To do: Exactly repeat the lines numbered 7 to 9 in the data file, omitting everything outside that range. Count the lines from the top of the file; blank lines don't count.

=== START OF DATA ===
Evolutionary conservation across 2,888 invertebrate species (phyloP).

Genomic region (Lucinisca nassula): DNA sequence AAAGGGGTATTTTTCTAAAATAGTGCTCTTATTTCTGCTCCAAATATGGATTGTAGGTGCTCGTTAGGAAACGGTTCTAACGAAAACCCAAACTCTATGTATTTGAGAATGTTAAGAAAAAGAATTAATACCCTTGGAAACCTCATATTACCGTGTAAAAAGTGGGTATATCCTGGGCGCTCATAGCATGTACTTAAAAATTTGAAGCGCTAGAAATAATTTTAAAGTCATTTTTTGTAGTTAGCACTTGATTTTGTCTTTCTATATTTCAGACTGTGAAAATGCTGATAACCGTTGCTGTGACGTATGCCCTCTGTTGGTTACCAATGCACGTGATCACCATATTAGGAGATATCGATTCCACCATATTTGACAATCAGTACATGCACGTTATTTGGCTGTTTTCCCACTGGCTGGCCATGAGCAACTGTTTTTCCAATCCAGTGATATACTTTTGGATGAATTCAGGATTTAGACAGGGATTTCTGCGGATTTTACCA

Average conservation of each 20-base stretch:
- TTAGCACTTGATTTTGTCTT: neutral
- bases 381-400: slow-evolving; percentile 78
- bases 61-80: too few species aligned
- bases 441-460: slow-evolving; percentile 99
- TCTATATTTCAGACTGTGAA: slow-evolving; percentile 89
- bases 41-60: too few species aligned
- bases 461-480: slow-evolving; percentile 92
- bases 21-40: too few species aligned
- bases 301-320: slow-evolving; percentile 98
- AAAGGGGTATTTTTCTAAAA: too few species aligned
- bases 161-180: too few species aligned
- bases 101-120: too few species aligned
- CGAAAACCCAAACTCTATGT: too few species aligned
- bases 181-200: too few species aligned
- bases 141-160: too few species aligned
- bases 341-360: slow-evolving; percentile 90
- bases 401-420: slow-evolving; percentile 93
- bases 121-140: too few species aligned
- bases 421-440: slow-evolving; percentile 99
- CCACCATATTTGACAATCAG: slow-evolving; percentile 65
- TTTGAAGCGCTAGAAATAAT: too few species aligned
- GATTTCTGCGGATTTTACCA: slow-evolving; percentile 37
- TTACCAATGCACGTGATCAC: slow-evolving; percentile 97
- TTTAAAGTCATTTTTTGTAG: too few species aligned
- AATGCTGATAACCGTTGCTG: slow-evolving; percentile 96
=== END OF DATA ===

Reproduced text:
- bases 441-460: slow-evolving; percentile 99
- TCTATATTTCAGACTGTGAA: slow-evolving; percentile 89
- bases 41-60: too few species aligned